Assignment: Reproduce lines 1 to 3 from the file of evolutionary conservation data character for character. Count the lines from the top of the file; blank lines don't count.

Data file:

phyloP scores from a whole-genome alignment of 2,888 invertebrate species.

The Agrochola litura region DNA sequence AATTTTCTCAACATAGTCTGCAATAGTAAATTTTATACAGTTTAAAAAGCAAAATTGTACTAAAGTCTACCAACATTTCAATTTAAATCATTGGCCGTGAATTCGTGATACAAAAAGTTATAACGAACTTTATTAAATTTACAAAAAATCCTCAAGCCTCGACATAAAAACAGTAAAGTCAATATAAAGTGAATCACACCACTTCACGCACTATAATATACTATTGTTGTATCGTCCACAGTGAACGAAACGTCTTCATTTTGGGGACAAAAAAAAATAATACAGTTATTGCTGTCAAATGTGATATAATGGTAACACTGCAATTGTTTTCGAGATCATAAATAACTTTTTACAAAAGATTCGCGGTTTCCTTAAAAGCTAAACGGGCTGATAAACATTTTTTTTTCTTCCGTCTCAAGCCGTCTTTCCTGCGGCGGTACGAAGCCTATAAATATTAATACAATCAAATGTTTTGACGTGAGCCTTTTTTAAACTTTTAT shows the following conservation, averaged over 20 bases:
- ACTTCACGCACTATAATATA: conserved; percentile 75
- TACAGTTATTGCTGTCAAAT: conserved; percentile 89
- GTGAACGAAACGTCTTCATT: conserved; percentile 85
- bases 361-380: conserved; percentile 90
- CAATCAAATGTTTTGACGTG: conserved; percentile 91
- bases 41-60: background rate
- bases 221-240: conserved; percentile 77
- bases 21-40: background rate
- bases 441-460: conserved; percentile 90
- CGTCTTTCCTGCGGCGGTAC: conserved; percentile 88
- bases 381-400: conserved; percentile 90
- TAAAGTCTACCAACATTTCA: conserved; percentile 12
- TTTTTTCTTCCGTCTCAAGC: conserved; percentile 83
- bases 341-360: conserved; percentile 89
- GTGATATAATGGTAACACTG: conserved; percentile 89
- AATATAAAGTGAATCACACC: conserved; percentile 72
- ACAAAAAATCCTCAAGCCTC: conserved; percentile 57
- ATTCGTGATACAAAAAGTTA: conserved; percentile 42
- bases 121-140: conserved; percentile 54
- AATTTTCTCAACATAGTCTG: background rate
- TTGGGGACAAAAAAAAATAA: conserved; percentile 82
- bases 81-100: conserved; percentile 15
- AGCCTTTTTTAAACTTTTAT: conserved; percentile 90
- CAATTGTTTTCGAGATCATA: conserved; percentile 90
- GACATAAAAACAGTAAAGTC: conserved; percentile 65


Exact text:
phyloP scores from a whole-genome alignment of 2,888 invertebrate species.

The Agrochola litura region DNA sequence AATTTTCTCAACATAGTCTGCAATAGTAAATTTTATACAGTTTAAAAAGCAAAATTGTACTAAAGTCTACCAACATTTCAATTTAAATCATTGGCCGTGAATTCGTGATACAAAAAGTTATAACGAACTTTATTAAATTTACAAAAAATCCTCAAGCCTCGACATAAAAACAGTAAAGTCAATATAAAGTGAATCACACCACTTCACGCACTATAATATACTATTGTTGTATCGTCCACAGTGAACGAAACGTCTTCATTTTGGGGACAAAAAAAAATAATACAGTTATTGCTGTCAAATGTGATATAATGGTAACACTGCAATTGTTTTCGAGATCATAAATAACTTTTTACAAAAGATTCGCGGTTTCCTTAAAAGCTAAACGGGCTGATAAACATTTTTTTTTCTTCCGTCTCAAGCCGTCTTTCCTGCGGCGGTACGAAGCCTATAAATATTAATACAATCAAATGTTTTGACGTGAGCCTTTTTTAAACTTTTAT shows the following conservation, averaged over 20 bases:
- ACTTCACGCACTATAATATA: conserved; percentile 75